Additionally, this picture of a series of instants in time is deeply connected to a problem at the center of "stock-flow consistent" approaches like Godley's sectoral balances or his later work on more general applications with Mark Lavoie. Or rather it's a problem with how the monetary kooks employ them. Much like how Kirchhoff's laws don't tell you much about how a circuit will behave (and really, that's an almost perfect analogy where we think of voltages as stocks of electrons and currents as flows of electrons), NIPA accounting doesn't really tell you how an economy will behave. There are not only a great deal of free parameters introduced that should be empirically measured (and which get you over 200 comments from monetary kooks who don't understand math), but also entire "free models" introduced — analogous to models of how transistors, inductors, and capacitors work (or even more complex combinations of circuit elements). In the stock-flow consistent approaches as employed by monetary kooks, these models are simplified to simple linear relationships like V = I R with R constant and then further simplified by taking R = 1.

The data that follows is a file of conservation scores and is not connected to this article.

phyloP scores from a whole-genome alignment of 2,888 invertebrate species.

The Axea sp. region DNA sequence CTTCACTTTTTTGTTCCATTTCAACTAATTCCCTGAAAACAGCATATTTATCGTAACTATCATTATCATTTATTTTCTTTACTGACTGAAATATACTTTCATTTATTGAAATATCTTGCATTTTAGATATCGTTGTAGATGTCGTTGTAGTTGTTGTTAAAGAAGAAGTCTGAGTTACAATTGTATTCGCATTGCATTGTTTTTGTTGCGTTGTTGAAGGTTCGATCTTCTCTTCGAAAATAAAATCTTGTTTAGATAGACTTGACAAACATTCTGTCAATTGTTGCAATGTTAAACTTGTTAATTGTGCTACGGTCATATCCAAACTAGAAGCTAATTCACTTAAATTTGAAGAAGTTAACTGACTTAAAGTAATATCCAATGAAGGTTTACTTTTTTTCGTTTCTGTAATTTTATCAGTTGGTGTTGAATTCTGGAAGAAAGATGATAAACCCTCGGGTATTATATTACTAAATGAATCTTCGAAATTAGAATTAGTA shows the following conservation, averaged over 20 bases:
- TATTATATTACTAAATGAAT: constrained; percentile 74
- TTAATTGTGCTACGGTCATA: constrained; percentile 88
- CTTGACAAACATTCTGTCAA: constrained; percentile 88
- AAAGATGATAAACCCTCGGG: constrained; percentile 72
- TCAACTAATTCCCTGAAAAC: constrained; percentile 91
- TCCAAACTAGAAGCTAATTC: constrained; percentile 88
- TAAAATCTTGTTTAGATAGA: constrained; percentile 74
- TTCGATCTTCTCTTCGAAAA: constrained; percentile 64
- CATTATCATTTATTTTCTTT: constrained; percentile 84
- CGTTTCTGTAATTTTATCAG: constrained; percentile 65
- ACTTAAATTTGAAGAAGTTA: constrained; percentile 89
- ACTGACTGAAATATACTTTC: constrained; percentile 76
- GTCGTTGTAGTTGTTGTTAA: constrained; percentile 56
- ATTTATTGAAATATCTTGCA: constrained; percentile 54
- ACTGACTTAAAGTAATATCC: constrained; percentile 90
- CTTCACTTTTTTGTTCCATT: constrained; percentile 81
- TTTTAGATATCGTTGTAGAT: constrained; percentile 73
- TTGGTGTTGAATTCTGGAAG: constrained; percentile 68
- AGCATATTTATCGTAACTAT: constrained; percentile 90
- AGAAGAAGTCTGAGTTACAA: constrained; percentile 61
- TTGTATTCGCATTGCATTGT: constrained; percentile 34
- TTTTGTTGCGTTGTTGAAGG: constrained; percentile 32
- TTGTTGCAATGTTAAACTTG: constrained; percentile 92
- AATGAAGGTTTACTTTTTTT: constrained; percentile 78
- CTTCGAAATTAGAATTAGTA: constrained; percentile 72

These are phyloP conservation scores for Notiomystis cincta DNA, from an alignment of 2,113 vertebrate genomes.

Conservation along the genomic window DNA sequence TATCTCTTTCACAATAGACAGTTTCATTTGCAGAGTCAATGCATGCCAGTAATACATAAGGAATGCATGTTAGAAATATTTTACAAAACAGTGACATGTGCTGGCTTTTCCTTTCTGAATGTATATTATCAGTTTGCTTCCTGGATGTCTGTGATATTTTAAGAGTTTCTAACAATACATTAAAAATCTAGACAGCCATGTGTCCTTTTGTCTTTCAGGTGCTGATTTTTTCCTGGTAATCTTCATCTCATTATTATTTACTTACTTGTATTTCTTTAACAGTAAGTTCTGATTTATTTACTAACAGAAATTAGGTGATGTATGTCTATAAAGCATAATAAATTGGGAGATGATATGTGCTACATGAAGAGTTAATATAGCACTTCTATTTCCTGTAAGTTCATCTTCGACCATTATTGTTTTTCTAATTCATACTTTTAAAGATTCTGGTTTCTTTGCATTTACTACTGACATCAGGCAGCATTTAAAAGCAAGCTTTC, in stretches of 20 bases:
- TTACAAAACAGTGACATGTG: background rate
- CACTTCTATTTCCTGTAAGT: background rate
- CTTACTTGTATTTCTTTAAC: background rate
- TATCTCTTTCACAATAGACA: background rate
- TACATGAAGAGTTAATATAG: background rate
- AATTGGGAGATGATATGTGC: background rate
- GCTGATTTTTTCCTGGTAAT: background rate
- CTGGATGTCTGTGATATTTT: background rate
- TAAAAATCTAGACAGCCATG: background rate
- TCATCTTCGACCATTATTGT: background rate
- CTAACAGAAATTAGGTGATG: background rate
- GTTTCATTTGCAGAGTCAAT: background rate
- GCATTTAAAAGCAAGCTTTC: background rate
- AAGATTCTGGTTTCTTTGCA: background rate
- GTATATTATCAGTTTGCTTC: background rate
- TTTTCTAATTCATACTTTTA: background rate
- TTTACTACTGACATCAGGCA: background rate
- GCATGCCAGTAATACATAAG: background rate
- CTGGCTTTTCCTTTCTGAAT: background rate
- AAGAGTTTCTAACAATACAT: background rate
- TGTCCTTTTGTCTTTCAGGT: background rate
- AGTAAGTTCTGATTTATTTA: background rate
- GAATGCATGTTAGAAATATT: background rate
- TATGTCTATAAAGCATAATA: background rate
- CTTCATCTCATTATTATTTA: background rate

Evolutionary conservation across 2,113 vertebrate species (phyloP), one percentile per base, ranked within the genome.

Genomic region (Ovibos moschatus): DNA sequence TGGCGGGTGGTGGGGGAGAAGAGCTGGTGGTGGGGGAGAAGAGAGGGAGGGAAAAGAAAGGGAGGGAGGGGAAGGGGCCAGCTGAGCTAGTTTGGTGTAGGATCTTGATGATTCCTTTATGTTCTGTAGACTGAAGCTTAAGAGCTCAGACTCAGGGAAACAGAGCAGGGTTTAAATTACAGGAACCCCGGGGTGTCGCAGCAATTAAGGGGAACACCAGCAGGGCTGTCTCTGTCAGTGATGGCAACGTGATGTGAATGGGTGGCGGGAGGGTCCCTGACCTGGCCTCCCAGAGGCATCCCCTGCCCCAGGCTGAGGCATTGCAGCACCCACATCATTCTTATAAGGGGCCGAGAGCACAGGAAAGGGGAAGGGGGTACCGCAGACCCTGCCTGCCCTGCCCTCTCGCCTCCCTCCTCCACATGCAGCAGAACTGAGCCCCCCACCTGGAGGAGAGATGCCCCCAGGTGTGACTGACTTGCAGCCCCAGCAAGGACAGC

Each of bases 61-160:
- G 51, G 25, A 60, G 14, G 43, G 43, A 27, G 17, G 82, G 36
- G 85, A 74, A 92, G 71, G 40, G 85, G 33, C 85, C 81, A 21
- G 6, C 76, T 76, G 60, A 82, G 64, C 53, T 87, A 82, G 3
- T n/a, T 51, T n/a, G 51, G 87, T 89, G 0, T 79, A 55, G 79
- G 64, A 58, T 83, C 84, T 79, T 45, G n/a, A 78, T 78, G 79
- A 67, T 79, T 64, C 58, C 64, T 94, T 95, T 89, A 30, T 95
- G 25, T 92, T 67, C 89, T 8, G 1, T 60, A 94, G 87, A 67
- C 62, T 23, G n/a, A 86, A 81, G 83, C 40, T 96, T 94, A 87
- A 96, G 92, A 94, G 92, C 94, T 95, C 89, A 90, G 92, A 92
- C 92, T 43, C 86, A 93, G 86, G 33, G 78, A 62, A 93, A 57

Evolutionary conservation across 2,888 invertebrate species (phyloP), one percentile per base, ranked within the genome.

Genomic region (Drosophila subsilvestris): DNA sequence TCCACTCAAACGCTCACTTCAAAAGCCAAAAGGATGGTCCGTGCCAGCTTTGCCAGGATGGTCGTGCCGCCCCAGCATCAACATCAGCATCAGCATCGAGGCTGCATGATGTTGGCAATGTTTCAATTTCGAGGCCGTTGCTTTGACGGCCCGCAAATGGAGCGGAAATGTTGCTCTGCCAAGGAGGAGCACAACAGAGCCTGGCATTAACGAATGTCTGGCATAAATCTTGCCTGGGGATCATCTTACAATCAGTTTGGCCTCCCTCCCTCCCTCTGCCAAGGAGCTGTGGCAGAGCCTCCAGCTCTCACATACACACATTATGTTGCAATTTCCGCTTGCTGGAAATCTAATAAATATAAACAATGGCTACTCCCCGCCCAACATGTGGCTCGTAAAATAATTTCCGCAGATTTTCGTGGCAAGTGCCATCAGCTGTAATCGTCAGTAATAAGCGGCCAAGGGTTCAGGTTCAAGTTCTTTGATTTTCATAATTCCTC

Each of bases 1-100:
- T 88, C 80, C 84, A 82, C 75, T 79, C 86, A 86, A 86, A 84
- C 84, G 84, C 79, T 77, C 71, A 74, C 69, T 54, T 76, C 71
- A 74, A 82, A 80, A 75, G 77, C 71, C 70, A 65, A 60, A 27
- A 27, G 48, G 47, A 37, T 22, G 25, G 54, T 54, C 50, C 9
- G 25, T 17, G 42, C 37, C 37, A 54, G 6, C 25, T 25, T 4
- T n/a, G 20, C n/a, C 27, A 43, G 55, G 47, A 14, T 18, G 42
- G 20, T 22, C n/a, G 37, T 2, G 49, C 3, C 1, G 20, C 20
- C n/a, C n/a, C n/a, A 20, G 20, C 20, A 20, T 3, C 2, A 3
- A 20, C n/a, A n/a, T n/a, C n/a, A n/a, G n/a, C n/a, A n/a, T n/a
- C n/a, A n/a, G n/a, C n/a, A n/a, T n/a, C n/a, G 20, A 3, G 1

This isn't to say that Godley didn't have insights into the way economies work or useful advice. It's that the insights required a lot more information besides the sectoral balances. If you read through Godley's writing published at the Levy Institute, most of it is prose discussion of macroeconomic conditions. It's all analysis that goes beyond the simple NIPA tables — introducing human behavior including politics and institutions behind the accounting.


There's a lot of ways MMT is portrayed in the broader discussion: as an entirely new way of thinking about the economy, as strategic messaging for the left to get new spending (the practical recognition that Republicans don't care about deficits for their tax cuts so why should Democrats), or as basic macro a different set of wrong assumptions. As Thomas Palley put it:
I like to say that MMT is a mix of “old” and “new” ideas. The old ideas are well known among Keynesian economists and are correct, but the new ideas are either misleading or wrong.